AS 1967 began, world heavyweight champion Muhammad Ali was in the form of his life but two things were threatening his supremacy. One was the Vietnam conflict. His lawyers were fighting hard to save him from military service but it was a costly saga, and one that damaged his standing in the eyes of many in the late 1960s.
The other, more immediate, threat came in the form of 6ft 6ins WBA boss Ernie Terrell. Widely regarded as an imposter to the throne, the Chicago-born giant was an excellent fighter nonetheless. Before he claimed his title – stripped from Ali for fighting Sonny Liston in a rematch – Terrell had earned his stripes, beating the likes of Cleveland Williams, Bob Foster and Zora Folley. And his record in world title fights was none too shabby either with leading contenders Eddie Machen, George Chuvalo and Doug Jones all being outpointed. Put all those names together, and you have one of the most impressive heavyweight records of the 1960s.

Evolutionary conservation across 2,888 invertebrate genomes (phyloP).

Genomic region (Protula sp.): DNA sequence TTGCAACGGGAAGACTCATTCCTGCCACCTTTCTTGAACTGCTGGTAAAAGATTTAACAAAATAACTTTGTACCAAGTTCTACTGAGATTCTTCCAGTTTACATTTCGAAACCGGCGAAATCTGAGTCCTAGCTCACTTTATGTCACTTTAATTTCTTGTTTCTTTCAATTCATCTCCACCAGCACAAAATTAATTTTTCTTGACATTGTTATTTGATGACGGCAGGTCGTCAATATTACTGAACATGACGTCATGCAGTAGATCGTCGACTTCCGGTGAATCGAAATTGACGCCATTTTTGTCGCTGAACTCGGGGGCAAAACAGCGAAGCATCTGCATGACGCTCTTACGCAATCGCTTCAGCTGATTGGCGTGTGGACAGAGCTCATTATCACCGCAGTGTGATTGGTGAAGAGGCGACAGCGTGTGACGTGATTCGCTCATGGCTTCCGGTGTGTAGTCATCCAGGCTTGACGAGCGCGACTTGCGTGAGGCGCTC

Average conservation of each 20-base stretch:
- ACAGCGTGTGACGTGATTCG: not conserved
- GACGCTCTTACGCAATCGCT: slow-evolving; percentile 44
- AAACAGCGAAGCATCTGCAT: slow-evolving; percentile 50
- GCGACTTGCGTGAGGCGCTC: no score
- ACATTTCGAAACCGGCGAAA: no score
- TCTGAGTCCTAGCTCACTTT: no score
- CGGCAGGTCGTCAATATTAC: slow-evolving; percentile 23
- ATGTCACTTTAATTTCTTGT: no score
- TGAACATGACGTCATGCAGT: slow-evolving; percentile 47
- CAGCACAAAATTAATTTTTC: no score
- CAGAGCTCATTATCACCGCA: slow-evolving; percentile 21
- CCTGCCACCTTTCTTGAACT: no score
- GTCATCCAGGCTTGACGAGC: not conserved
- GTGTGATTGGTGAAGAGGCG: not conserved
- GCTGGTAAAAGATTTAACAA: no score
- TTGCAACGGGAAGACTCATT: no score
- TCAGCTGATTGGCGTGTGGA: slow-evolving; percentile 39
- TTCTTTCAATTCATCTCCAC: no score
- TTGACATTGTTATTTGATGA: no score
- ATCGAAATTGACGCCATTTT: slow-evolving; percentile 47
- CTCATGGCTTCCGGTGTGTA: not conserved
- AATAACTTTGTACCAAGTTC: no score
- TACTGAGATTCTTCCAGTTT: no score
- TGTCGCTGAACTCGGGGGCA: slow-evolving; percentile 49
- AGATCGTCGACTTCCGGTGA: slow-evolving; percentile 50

But unfortunately for Terrell, the undefeated 25-year-old – two years removed from answering to Cassius Clay – was a different breed. None of this mattered to Terrell, who had not taken kindly to Ali’s stance on Vietnam, nor his new name.